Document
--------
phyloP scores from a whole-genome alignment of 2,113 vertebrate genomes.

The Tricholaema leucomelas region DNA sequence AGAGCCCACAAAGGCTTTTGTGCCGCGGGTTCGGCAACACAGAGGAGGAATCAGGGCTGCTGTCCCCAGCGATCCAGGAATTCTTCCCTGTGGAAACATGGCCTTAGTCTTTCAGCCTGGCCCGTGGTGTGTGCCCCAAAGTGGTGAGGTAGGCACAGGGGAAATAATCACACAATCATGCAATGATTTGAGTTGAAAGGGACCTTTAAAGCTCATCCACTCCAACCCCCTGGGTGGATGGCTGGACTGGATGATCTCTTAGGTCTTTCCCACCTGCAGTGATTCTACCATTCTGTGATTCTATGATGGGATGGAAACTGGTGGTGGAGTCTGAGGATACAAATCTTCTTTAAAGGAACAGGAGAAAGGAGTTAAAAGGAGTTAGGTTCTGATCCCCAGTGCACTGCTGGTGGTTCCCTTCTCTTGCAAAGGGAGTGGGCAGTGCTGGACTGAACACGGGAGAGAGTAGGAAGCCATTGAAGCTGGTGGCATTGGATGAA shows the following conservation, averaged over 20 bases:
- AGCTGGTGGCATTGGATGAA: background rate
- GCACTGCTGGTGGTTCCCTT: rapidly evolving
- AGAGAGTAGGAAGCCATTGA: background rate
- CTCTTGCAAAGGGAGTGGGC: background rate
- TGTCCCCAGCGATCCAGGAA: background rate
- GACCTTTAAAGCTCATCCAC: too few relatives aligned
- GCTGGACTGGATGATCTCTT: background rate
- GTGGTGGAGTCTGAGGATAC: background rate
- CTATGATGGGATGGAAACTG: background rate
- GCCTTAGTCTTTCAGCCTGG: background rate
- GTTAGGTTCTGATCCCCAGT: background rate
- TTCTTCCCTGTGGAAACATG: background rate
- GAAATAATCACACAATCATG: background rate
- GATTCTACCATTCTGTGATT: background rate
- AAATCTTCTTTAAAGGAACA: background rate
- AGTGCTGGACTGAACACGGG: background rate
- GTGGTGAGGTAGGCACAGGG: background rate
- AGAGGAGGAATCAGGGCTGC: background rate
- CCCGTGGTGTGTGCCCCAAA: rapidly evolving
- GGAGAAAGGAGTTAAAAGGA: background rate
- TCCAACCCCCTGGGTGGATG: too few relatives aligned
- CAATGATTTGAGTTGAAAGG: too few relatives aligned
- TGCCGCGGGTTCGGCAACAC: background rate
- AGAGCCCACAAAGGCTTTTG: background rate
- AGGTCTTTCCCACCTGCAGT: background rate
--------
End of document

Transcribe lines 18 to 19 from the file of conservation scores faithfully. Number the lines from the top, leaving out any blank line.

- AGTGCTGGACTGAACACGGG: background rate
- GTGGTGAGGTAGGCACAGGG: background rate